Last October, two Philippine members of the House of Representatives were forced to suspend public consultations on vaping and heated tobacco products, after the local FDA, was forced to admit that it had received a grant from the Union and Bloomberg Initiative.

“The Union co-manages the Bloomberg Initiative to Reduce Tobacco Use Grants Program, which awards funds to projects delivering high-impact tobacco control interventions in low- and middle-income countries,” said Rep. Estrellita Suansing during a virtual consultations’ session, which took place on October 8th.

Subsequently last December, over 35 national consumer organizations voiced their concern about the funding. They reiterated the need for an investigation into the matter, after which public health policy experts called for a deeper investigation, to determine whether the action violated Philippine and United States laws.

Are such grants being offered in return for policy amendments?

Moreover, concerns are now being raised as to the extent to which such grants and/or technical assistance are being offered in return for policy amendments. In line with countless health and policy experts, Prof. David Sweanor, advisory committee chair of the University of Ottawa Centre for Health Law and Policy in Canada, has recently said that naturally the Bloomberg donation to the Philippines FDA would have influenced the agency’s independent judgment.

“It is essential that regulatory bodies have the trust of the public. Accepting foreign funding from sources with a vested interest in compromising the FDA’s independence can rapidly destroy that trust. In this case, the money ultimately comes from a US entity with an abstinence-only agenda on low-risk alternatives to cigarettes,” said Sweanor.

Governments should not take money from Bloomberg’s foundation

Other experts who share Sweanor’s views include former director of Action on Smoking and Health (UK) Clive Bates, National University of Mexico’s Institute of Nuclear Sciences senior researcher Dr. Roberto A. Sussman, Competitive Enterprise Institute (CEI) consumer policy analyst Michelle Minton and Sydney, Australia’s St. Vincent’s Hospital Alcohol and Drug Service director Dr. Alex Wodak.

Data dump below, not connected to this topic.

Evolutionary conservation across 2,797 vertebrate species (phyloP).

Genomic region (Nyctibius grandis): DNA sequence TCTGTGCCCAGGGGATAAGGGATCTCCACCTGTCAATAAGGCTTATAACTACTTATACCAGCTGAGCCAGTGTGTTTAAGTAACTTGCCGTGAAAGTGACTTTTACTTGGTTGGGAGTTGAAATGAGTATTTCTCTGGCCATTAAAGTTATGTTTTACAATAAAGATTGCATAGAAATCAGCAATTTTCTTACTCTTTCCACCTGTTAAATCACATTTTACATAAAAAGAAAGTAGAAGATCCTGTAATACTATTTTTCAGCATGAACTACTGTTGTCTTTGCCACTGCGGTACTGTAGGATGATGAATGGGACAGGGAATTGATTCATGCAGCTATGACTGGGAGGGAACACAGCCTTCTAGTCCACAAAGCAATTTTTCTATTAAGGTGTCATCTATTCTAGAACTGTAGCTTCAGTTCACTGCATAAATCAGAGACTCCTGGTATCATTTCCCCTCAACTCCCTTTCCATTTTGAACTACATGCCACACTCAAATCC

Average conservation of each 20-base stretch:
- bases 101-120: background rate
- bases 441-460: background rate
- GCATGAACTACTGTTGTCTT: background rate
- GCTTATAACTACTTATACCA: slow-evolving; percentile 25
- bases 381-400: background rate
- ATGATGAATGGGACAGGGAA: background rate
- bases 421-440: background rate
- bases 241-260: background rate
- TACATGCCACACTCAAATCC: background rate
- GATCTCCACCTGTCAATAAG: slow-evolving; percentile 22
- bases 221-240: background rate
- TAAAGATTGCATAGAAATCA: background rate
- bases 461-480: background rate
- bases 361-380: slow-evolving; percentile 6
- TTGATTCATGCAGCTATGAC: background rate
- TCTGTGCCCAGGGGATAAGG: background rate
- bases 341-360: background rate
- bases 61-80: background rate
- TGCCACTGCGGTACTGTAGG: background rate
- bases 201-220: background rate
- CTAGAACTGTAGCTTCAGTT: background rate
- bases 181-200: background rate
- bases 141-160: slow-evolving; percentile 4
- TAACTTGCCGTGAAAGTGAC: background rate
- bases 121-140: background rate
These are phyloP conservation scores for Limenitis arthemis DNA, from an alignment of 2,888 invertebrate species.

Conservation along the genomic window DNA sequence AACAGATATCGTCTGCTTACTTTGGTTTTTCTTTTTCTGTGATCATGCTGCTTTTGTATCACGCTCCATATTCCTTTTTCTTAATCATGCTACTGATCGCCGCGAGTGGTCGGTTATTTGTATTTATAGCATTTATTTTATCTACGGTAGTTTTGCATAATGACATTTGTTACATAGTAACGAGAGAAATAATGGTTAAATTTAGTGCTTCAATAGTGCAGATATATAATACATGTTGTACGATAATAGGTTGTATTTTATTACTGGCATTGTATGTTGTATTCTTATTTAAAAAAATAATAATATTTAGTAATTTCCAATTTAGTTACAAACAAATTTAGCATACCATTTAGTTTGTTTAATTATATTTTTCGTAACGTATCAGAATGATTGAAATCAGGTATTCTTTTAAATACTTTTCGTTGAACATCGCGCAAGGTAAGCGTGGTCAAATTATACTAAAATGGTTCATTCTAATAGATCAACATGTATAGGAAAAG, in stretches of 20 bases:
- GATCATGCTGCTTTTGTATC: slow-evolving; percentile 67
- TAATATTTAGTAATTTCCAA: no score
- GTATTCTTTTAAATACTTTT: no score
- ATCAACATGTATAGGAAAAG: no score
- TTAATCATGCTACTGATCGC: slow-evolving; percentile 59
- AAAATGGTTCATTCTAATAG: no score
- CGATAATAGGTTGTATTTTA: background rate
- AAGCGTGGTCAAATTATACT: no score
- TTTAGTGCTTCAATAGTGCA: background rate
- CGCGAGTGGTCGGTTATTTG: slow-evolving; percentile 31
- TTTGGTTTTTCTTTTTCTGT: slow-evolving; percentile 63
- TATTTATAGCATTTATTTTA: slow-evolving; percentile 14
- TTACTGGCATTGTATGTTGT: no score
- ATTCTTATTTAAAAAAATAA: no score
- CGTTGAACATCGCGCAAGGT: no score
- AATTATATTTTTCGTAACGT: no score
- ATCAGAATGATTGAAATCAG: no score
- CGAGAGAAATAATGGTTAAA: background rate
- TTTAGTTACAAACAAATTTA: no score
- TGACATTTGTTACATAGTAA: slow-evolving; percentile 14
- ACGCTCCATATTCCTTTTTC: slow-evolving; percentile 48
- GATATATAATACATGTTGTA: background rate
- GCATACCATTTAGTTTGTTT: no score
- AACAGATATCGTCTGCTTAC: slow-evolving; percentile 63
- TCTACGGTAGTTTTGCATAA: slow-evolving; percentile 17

“Governments and their agencies should not take money from Bloomberg’s foundation or the worldwide complex of organizations that it funds. The duty of the Philippines FDA is to look after the welfare of Filipinos, not to take instructions from foreign advocacy operations,” said Bates.

Dr. Sussman highlighted that Bloomberg’s influence through funding is endemic in low and middle-income countries, “mostly because health ministries become dependent on these funds due to a lack of government funding.”

“These funds are typically grants and donations. They are not accountable, nor scrutinized and their records tend to lie deep below the radar. I hope the example set in the Philippines could spread to other Asian countries and to Latin America and Africa,” he said.

LMICs should keep away from such grant-for-policy schemes

Executive Coordinator of CAPHRA, Nancy Loucas, shares Sussman’s concerns and has recently highlighted that countries which direly need funds to implement effective public health programs, are particularly vulnerable and often fall prey to grant-for-policy schemes. “LMICs (low to middle inome countries) should keep away from such grant-for-policy schemes which might compromise the rights of the consumers to choose better products for their health.”

Minton, who is also a senior fellow at the CEI, pointed out that this pattern of US “philanthropists” dedicating funds and resources to interfere with the politics and policies of other nations, is more common than one may think. “More disturbing is the fact that they seem only to care about imposing their moral agenda, regardless of the needs and interests of local populations,” she said. The policy analyst added that this is colonialism not philanthropy. “That’s not charity. It is colonialism and a monstrous violation of human rights.”

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